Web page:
Of course going the extra mile was just one of the ways in which Jesus commanded His followers to act differently than the rest of the world. He also said, “Rather than seek the revenge of an eye for an eye, if an evil person slaps you on your right cheek, take the brunt of the blow and present your left cheek for the person to strike as well” (Matthew 5:38-39). “And if someone threatens to file a lawsuit to take away your tunic, go ahead and let the person have not only your tunic but also your outer cloak” (Matthew 5:40).

To get the full depth of these commands, we mustn’t miss the fact that each of them deals with a cruel injustice that is perpetrated by an evil person. As Jesus put it, “But I tell you not to resist an evil person” (Matthew 5:39, N.K.J.V.). This means that the follower of Christ should perform these difficult tasks as nothing less than acts of service to lost people.

You might be asking, “Russell, are you saying that the only people who do evil acts are lost people?” No, I’m not saying that. I know full well that professing Christians do sometimes commit evil acts. As we study the Bible, though, we understand the assumption that the follower of Christ is expected to live in a manner that is holy rather than evil. Therefore, the “evil person” of whom Jesus speaks must be a lost person. You see, when the Christian serves a lost person in this way, the Christian evidences the difference that being a follower of Jesus has made in his or her life and (ideally) creates a thirst for Jesus within that lost person.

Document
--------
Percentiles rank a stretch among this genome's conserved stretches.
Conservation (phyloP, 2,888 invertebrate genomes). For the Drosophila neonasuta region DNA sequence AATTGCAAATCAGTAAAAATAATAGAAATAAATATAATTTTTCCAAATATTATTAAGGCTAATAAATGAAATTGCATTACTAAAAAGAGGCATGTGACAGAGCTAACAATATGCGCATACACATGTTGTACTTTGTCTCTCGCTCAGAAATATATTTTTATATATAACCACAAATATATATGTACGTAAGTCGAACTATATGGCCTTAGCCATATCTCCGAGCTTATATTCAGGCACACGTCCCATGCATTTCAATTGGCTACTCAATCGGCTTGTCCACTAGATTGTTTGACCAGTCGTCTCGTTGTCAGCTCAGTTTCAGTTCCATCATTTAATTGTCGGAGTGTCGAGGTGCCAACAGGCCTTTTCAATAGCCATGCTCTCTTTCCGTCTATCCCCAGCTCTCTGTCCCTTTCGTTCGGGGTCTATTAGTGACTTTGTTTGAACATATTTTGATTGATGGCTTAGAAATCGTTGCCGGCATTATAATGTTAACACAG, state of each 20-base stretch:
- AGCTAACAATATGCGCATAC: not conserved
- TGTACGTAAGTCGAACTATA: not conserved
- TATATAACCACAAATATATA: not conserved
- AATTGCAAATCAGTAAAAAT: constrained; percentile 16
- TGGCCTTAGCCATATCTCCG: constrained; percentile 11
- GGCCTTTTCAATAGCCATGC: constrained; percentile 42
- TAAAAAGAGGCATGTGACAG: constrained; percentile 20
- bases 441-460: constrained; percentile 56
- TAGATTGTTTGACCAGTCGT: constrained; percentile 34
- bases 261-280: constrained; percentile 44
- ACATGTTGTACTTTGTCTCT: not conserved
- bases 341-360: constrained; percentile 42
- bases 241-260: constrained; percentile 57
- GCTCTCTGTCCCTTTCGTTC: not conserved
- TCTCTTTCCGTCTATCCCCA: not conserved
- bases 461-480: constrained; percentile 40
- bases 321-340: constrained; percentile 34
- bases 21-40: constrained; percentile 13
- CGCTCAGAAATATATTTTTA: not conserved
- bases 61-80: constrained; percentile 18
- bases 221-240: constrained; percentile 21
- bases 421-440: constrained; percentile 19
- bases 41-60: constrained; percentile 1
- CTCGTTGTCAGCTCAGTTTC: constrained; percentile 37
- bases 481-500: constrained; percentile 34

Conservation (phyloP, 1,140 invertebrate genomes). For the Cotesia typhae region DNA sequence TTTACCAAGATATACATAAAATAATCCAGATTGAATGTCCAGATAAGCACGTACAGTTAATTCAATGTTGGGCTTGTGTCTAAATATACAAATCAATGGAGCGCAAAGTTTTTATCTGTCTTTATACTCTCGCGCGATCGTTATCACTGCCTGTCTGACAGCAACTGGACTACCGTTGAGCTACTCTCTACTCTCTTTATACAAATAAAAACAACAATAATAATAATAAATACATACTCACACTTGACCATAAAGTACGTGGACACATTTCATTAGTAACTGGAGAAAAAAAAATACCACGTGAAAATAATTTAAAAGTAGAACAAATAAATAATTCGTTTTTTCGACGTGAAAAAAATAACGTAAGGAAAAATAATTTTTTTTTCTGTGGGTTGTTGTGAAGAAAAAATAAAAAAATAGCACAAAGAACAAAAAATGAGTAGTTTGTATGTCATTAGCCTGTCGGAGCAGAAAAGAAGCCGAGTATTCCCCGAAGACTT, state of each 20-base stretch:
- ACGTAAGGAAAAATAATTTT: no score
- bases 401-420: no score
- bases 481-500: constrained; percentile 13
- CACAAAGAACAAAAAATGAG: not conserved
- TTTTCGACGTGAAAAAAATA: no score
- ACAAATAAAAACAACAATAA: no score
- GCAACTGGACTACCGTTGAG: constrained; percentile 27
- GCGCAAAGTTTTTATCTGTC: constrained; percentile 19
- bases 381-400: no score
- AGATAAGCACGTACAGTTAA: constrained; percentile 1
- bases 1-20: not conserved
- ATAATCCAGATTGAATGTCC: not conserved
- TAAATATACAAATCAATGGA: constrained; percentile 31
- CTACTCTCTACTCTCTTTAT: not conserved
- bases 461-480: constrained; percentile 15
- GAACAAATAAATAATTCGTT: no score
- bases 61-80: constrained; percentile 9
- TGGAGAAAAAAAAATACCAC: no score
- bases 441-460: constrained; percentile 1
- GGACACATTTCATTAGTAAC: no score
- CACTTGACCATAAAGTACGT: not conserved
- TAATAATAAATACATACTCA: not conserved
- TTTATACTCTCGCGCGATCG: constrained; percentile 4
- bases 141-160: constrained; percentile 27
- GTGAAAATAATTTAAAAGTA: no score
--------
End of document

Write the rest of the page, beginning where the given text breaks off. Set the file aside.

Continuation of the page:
Because of this it is unfortunate that most Christians take an adversarial approach to lost people rather than a service approach to them. I know that I myself tend to say of lost people who do me wrong turns, “How can I get even with them?” rather than, “How can I serve them?” I mean, let’s admit it, these commands from Jesus are pretty hard to swallow and even harder to live out.

And yet here they stand, right where they have stood for 2,000 years. So tell me, Christian, are you obedient enough to put the commands into action? The next time a lost person treats you badly, will you force yourself to think, “What good thing can I do for this person in return?” Again, that’s a difficult assignment. No doubt about that. But if you complete the assignment, you might be amazed at how Jesus uses your actions. Who knows? You might even play a major role in winning that lost person to Christ.

Posted in Adversity, Anger, Attitude, Complaining, Discipleship, Doing Good, Evangelism, God's Work, Good Works, Humility, Influence, Ministry, Persecution, Revenge, Service, Suffering, The Sermon On The Mount, Witnessing | Tagged , , , | Leave a comment

God’s Mirror

But be doers of the word, and not hearers only, deceiving yourselves. For if anyone is a hearer of the word and not a doer, he is like a man observing his natural face in a mirror; for he observes himself, goes away, and immediately forgets what kind of man he was. (James 1:22-24, N.K.J.V.)